Monday, March 28, 2011

Play Calling in Football- WAS THAT A GOOD CALL?

I wanted to take a few minutes and comment on observations I have made about play calling over the years. What is a 'questionable play call'?

I have been watching a lot of football film over the last few weeks and it is always refreshing to get away from the game and come back after the computer has had time to shut down a re-boot.

When a coach is planing for a game- he is putting into his mental rehearsal a lot of information. First, he knows his team and players. He has watched them live and on film and he knows both strengths and weaknesses. He knows how healthy they are. He knows who is likely to perform under pressure and who is likely to choke. He has certain plays and players he trusts and he has certain others he does not.

Secondly, a coach tries to guess what the other team knows. As an opposing coach breaks down his team, what does he see? Who is he impressed with? Where does he see weaknesses?

Both coaches see schemes- and almost any coach knows the strong and weak match-ups of scheme. Behind the scheme are philosophical beliefs that have strengths and weaknesses as well. Some teams are very good against your philosophy and scheme- and other teams create real issues.

Thirdly, there is the plan and practice of the plan. What was new this week? How did it look? Was it repped enough to a point where the players can execute it in the game?

Finally, there is the game condition itself. How is the game going? What is the weather, field conditions, momentum?

There are many different styles and ways to call a game. I see it being very similar to playing a par 5 in golf. The drive is the field position- are we in the fairway? Then there is the risk and reward- do we lay up or go for the green in two? And you can always out think yourself a little- what is the other guy going to do? Is he coming with the blitz or will he back off in a zone?

Now- let me add one other factor- PLAY CLOCK. A good play caller has to immediately call out personnel, formation, and play- you really get no time to weigh pro and cons. That is why the excellent ones have experience and mental rehearsal to quickly pull the trigger.

This coming season will be the first time in almost 15 years that I have not been calling the game- it is a fun thing to do- but I am very OK with not doing it as well. My job will be helping the play caller with info and coaching my position with great energy- having fun! I know the guy calling the plays is very talented.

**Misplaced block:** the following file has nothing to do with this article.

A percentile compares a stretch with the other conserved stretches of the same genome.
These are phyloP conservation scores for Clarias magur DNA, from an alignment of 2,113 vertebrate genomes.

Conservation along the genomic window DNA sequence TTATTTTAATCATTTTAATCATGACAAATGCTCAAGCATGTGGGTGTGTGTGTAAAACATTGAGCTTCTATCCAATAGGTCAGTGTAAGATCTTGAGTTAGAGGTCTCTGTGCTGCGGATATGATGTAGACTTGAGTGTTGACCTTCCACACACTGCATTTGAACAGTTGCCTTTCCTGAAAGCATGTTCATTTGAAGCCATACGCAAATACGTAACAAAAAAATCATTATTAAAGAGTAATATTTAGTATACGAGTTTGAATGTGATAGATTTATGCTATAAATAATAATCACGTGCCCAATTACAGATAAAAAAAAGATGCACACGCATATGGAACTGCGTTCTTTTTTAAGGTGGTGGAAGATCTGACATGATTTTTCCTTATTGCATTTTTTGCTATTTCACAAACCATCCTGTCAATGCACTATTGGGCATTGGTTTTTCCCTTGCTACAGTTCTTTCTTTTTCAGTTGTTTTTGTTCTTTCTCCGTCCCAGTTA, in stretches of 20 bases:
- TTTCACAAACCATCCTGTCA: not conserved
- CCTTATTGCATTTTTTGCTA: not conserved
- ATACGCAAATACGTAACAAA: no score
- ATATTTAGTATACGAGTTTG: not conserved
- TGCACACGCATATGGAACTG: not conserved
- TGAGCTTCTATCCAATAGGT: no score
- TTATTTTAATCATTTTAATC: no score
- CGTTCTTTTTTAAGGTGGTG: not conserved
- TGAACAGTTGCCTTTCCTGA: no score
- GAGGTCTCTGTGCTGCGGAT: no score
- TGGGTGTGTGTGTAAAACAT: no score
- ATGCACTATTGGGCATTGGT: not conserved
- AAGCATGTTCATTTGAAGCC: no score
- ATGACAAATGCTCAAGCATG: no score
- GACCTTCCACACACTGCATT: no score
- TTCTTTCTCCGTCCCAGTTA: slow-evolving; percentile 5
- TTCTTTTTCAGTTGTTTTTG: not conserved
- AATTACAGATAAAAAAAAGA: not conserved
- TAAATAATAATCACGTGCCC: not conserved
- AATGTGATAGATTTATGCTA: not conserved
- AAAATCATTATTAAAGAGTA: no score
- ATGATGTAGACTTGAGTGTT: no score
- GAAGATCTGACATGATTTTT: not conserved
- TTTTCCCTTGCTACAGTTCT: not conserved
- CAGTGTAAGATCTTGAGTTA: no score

The bottom line is this: it is kind of stupid to ever say "That was a dumb play call" unless you are privy to all the conditions I have described above. That is why it is very, very rare for me to even entertain the idea of questioning a play call. I will be a very supportive coach in that area.

To the common observer -  A GOOD PLAY CALL WORKS AND BAD ONE DOESN'T.

I have had coaches tell me that I called a good game- it feels good- but the bottom line is this- only I know when I botched a call- which means I put the formation to the wrong side of the field- or I messed up the personnel- or I called something that I knew the players struggled with- or mis-spoke.

Next time you are at a game- don't fall into the temptation of saying 'that was a dumb call'- it might have been a brilliant call, but it just didn't happen. I have had dumb calls go for TD's and great ones lose the game..... it is that crazy of a sport!

Sunday, March 27, 2011

The Long Goodbye

My last week before my last month in Nashville.

I cannot express how excited I am about my new assignment in Birmingham. Every single interaction I have has with the people I am going to lock arms with and go to work has been sincere and motivating. God is being so gracious along the way- His kind hand is leading and protecting.

AT the same time- the relationships and uniqueness of Franklin and Nashville will always be a part of me. These last few weeks I have been running long distances and just drinking in the beauty of where I live right now. I love the Harpeth and I am going to miss it. I still laugh at the first day we just went for it and put in at Christ Community and floated to FieldStone Farms- my wife looked at me like I was crazy!

But we did it- and it lead to countless walks and rafting rides through beautiful banks and bubbling min-rapids. I met God there many times, just He and me, catching sunfish by the dozens.

Add to the Harpeth the Natchez Trace and the Percy Warner parks and Radnor Lake and we had out fill of venerable woods and water. Long bike rides, and runs, and hikes have been building spiritual memories and charging old batteries.

And my thanks to Chris Nishan, Field and Streams writer and guide, who allowed me access to one of the most scenic private lakes I have ever seen. I hope I finally pull in that 10 lbr.  without breaking my line before I leave.

It's funny, when I left B'ham 7 years ago I lamented leaving the access I had to Shoal Creek, Greystone, and all the private bass lakes in Shelby County- God easily provided me opportunity to play Belle Meade and other great golf in Nashville. Now I go back and ,in time, I will get to commune with Him on a lake or on a course in my new home.